After listening to the woman and asking her some questions, the Rabbi of the synagogue we were in showed us a film about the town.  It showed how beautiful the town could be, but how dangerous it was at times.  It was really powerful to watch.

What amazed me probably the most was that everything and everywhere had a bomb shelter.  Even the playground had a bomb shelter, which looked like a giant cement caterpillar.  

After fooling around for a couple minutes on the playground, it was time for lunch.  I could hear my stomach growling pretty loud, so I was happy to go.  We got back on the bus and drove to a small downtown type area in Sderot for lunch.

In the Sderot area it looked pretty busy in the first place we looked, so Emily, Hillary, and I looked for another place to go.  We found a place where the people didn’t speak English.  We couldn’t figure out what they were serving, so we asked some people sitting at a table outside while Emily went to the bathroom to change.

They asked where we were from and we were answered with the familiar “welcome home”.  We waited a couple minutes until we heard another woman come and say hi.  She wanted to know where we had been.  The guys at the table also wanted to know what we were doing in Sderot.  That one was certainly tough to explain.

Emily finally finished in the bathroom and went finally decided to go to the first really busy place that we had passed.  We stood in a fairly long line, but it moved pretty quickly.  After much debate, I decided to order schwarma for the first time and had it spicy.  It is quite possibly one of the most delicious things I’ve ever had and the nice cold coke I had with it certainly didn’t hurt.


Following lunch, we walked over to a nearby convenience store where we bought snacks for Masada since we would be waking up so early to climb the next morning.  I bought Cheetos as a joke since I thought it was the most American thing I could eat on Masada.  They turned out to be peanut butter ones, which was kind of interesting.

After I bought Cheetos and the girls bought some other things (I wasn’t paying attention) we spent half an hour looking for the bathroom and nearly were late for the bus looking for it.  The bathroom was certainly not one of the cleanest ones I’ve been in to say the least.  The girls decided to wait to use a different bathroom if that gives you any idea.

We loaded on to the bus to the where I found members of our group eating ice cream with the tiny spoons.  Only in Israel do they give you 6 tiny spoons instead of one normal sized one.  It was time for another long ride.  We loaded on and I was ready for a little nap.  I probably slept for five minutes.  I don’t sleep well on buses, unlike my bus buddy Megan who I’m pretty sure could sleep standing up in Macy’s next to a crying baby.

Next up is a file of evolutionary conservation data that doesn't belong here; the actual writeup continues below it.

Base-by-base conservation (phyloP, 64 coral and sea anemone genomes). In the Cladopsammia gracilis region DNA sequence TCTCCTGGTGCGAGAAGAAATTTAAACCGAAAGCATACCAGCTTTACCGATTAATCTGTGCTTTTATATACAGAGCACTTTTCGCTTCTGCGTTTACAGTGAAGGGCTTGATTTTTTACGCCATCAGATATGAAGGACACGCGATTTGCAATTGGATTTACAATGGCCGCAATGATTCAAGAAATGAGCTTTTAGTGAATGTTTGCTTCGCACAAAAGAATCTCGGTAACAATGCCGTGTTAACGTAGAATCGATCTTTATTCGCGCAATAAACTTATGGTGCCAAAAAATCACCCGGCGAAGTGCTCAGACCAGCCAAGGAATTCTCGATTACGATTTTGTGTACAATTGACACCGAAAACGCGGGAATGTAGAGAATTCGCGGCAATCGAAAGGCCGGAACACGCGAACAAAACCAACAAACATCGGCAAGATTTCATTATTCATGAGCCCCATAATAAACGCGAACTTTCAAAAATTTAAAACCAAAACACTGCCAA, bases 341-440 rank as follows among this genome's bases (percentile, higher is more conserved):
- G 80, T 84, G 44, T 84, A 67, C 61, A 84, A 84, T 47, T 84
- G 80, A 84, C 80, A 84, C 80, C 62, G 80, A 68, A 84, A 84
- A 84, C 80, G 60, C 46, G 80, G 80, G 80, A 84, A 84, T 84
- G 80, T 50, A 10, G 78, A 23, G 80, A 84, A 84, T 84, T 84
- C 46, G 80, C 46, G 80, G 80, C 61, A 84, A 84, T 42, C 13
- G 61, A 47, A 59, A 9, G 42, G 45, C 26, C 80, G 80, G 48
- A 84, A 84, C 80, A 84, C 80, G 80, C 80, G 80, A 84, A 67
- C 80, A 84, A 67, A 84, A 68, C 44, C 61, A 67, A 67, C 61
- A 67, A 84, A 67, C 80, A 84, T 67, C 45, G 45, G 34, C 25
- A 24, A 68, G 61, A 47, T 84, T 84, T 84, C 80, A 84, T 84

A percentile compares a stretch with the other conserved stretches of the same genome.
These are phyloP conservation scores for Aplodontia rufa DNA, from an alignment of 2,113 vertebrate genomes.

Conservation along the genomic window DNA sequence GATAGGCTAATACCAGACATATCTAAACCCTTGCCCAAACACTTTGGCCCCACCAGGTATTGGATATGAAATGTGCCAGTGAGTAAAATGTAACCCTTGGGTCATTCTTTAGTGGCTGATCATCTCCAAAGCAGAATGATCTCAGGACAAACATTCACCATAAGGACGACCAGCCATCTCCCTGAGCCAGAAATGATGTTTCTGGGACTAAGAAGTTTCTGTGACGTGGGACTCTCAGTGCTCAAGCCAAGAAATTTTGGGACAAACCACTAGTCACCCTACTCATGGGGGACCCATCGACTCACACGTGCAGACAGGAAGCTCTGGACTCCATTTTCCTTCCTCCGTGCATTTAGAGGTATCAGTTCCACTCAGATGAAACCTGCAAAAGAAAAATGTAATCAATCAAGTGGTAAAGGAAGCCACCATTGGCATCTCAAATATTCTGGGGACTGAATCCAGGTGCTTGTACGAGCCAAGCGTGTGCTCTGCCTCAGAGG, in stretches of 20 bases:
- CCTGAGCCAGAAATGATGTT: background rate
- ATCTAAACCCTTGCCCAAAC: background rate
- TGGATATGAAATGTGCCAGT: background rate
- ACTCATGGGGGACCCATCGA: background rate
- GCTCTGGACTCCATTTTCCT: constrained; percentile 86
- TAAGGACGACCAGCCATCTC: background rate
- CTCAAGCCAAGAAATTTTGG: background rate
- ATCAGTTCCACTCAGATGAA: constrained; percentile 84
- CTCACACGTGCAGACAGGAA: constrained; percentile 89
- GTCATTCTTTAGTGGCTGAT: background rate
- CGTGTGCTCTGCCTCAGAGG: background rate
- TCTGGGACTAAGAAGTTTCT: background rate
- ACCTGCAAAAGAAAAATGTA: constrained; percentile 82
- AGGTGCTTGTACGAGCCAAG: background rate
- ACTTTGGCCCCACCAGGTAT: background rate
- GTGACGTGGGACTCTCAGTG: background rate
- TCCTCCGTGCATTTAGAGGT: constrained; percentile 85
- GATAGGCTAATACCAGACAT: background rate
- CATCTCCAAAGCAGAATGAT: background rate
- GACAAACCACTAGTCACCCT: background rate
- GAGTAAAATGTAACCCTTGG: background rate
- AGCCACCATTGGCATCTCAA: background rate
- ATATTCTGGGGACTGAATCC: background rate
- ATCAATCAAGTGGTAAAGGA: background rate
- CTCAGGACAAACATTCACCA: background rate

After going over the river and through the woods (okay, I mean around crazily curved mountains in the desert) we finally arrived at the Bedouin camp.  When we got there, we got off the bus for a second and stretched; only to go back on the bus and grab our stuff to put down in the tent we’d be spending the night in.  From there, we had a bathroom break (yeah, we have lots of bathroom breaks in Israel).  I was expecting a random really crappy bathroom, but it was just a regular bathroom with regular plumbing?

After messing around back in the tent for a little bit, it was finally to go ride the camels.  To go along with the camels were a bunch of Donkeys, which led to many jokes about dat ass.  Yeah, we are all over 18, but dat ass is still funny.  I rode a camel with Megan (she who sleeps a lot).

She chose the front of the camel and regretted that decision immediately.  She was pretty afraid while I stayed in the back, held on for dear life, and pretended not to be afraid at all and made fun of her.  I’m sure she appreciated it.

After we rode our camels, took amusing pictures, and a few of us fell off of donkeys, it was time to go learn about the Bedouins.  We went into a tent where they taught us about Bedouin hospitality.  They served us little cups of coffee and tea.  The coffee was really strong, but then again, I’m not a coffee drinker (hot chocolate all the way!).  I was amused by all the questions we asked of our Bedouin woman host.  She seemed to get a little defensive, but I figure I would have as well.

As in everywhere else in Israel, a cat walked into the tent and walked through us as we continued our questioning of the Bedouin woman.  She told us how Bedouins let guests know they aren’t welcome any more.  Just as a hint for the future, if I fill your cup too high, it either means get out or that I’ve had too much to drink.

After learning about Bedouin hospitality, we had a little bit of time before dinner started.  I stood with some of the rest of my group and watched a large group of kids from Argentina play soccer.  It made me miss my soccer playing days, well at least it did until a kid kicked another one in the face and a fight broke out.  These kids were pretty intense about their soccer.

It was finally time for dinner.  When I first sat down, I accidently plopped down on a damp cushion (fail), so I relocated to another one that was close by.  I ate with Greg and Carly.  Midway through the meal, we were joined by Nadav.  Dinner was basically making your own falafel, with community plates.  It was pretty tasty and before long I was full.  I also hate sitting with my legs crossed, so I was happy to stand up after the meal.

It wasn’t that late after dinner, but I was already pretty tired.  I left the tent after a little bit to go put on my pajamas (amazing CofC sweatpants duh!) and snuggled into my sleeping bag at around 8:30 and slept until around 10 or 10:45 when I woke up to someone else screaming in the tent in their sleep.  I let them know and decided it was time to just get up and go to the bathroom.

When I came back, a couple people were outside around the fire next to the tent.  I stood out there for a good couple hour as we talked about movies, television, life, and politics.  It was one of those nights where you remember it being amazing, but you can’t really adequately describe it to another person.

Finally sometime before 2 AM, I decided along with the others around the fire it was time to go to bed and I rolled up into my sleeping bag and attempted to get some sleep so I wouldn’t be entirely dead before climbing Masada.

One thought on “Picking Up Israelis, Sderot, and a Night in a Bedouin Tent

  1. Yes, it is a shame that 40 years is not enough for the world to foergt about the Israeli “conquest” and move on. It is also a bit suspicious that the same world did foergt about the events of May ’67 — decades ago. Hmm.However, the main story still remains that the results of what was done in June ’67 have lasted while what was attempted in May ’67 fortunately never came to pass. For some of us that is cause for celebration every year on Jerusalem Day and for some it is still a sad time. May we have many more times like it!